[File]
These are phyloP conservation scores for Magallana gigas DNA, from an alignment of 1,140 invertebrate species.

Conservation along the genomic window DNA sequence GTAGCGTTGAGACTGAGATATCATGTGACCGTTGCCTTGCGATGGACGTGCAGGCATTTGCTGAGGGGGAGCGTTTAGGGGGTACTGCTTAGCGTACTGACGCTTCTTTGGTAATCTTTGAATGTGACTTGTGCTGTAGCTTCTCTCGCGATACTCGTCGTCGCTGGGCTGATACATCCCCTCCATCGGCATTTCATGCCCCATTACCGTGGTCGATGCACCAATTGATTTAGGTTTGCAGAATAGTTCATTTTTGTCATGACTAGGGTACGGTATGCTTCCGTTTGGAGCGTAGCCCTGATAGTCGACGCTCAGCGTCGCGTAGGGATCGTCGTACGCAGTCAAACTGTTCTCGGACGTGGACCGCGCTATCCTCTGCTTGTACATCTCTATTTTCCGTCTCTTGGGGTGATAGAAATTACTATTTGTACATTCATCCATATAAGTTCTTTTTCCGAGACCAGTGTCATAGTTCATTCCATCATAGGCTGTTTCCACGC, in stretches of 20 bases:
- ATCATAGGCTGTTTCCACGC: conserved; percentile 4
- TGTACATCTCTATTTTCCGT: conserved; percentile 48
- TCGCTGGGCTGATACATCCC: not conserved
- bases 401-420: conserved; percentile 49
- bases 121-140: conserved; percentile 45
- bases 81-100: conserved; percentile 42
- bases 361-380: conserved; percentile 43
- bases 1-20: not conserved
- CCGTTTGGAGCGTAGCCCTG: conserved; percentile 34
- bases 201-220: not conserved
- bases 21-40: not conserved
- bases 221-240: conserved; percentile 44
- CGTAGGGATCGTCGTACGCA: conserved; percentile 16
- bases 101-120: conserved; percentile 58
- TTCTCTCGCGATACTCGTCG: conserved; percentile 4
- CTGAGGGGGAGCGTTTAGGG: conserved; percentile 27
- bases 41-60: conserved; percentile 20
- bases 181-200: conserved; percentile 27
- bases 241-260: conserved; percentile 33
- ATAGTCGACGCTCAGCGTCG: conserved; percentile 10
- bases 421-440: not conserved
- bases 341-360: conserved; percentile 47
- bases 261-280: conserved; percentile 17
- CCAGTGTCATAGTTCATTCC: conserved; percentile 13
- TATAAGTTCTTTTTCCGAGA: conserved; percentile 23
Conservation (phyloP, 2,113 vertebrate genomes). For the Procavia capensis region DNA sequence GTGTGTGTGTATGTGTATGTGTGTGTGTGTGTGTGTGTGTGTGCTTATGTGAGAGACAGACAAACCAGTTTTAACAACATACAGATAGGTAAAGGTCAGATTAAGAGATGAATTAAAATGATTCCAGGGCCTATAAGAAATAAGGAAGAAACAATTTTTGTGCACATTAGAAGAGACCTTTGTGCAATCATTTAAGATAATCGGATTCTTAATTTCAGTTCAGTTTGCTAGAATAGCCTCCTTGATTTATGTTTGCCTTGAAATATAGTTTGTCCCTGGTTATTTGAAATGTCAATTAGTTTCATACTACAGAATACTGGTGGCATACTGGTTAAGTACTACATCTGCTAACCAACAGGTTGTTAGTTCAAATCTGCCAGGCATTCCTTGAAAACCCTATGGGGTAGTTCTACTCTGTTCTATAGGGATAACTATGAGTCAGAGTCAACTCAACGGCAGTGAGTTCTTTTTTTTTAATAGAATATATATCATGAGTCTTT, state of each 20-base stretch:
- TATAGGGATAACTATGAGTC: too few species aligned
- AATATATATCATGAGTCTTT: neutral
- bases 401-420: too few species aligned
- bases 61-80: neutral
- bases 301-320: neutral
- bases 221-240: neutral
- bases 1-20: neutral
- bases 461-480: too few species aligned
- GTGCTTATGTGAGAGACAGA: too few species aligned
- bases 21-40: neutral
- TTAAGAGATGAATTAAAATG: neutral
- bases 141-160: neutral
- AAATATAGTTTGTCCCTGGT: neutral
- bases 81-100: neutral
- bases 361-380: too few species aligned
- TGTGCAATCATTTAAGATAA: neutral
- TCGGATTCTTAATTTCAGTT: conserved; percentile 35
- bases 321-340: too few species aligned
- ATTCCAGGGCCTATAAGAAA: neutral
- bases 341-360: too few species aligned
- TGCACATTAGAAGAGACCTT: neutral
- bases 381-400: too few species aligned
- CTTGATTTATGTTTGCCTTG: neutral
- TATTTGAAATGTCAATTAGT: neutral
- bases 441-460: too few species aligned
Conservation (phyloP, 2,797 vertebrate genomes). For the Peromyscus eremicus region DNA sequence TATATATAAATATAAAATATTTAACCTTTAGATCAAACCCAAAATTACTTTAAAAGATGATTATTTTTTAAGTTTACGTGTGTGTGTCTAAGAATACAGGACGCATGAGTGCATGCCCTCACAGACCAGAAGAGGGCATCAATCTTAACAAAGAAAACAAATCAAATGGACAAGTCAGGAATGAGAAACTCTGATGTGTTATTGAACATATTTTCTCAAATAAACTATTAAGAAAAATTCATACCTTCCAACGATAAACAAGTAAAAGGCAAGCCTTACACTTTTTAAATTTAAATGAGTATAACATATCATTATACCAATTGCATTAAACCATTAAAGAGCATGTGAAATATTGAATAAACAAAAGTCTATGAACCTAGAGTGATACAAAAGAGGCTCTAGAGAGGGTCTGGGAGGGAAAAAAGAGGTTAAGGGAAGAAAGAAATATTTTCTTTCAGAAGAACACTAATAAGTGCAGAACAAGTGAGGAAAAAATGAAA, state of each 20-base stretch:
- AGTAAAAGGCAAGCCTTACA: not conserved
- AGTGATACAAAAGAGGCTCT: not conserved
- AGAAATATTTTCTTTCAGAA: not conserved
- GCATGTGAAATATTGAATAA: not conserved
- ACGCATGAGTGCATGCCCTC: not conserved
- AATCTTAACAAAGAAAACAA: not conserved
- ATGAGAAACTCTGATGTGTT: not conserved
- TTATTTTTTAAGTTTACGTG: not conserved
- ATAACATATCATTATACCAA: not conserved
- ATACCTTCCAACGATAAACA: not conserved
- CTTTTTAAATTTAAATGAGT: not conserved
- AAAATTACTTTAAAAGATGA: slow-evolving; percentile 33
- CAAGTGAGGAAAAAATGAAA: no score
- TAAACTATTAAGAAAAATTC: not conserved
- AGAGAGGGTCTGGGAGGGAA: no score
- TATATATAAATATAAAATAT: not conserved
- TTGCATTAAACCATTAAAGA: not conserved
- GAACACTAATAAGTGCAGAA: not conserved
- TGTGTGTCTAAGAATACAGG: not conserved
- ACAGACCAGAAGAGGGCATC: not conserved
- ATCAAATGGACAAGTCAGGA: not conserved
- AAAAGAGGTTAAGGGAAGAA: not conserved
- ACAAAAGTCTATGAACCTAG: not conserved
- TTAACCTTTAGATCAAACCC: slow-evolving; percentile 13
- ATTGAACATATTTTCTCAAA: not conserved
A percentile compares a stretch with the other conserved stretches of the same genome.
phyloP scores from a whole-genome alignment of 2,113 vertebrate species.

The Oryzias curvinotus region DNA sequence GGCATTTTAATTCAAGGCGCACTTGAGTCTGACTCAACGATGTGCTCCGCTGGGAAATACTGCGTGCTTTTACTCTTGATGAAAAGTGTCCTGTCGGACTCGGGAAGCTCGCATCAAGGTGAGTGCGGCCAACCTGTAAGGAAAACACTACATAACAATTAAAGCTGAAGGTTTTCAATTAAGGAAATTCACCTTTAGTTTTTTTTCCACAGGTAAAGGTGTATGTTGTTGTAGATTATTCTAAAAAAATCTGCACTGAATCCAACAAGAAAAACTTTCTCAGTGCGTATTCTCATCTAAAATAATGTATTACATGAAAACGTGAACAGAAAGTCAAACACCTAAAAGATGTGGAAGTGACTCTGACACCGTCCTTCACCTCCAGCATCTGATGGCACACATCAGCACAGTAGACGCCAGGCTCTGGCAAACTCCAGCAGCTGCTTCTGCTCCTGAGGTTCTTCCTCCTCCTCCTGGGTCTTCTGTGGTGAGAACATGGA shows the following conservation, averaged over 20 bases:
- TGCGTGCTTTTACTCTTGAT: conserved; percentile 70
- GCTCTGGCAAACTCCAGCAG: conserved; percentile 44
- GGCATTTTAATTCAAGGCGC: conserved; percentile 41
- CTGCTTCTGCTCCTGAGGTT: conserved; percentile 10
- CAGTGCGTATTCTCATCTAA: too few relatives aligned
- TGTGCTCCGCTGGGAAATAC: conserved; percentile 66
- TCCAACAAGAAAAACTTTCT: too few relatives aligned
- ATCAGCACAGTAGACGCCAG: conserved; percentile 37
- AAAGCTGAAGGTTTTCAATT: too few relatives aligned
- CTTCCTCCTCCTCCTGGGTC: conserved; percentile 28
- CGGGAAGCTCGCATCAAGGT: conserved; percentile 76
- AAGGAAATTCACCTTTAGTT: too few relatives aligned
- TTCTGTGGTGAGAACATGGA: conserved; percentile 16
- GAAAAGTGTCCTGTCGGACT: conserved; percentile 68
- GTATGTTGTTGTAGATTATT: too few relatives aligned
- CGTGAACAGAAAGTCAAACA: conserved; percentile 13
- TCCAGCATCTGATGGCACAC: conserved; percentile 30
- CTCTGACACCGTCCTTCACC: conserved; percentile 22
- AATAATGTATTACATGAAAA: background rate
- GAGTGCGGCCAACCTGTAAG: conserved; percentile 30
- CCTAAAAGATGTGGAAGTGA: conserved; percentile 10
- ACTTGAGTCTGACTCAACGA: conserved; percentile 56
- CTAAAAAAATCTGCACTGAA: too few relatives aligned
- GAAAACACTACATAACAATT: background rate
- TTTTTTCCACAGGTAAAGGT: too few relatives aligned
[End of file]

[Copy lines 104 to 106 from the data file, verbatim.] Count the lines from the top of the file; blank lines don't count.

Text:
- ACTTGAGTCTGACTCAACGA: conserved; percentile 56
- CTAAAAAAATCTGCACTGAA: too few relatives aligned
- GAAAACACTACATAACAATT: background rate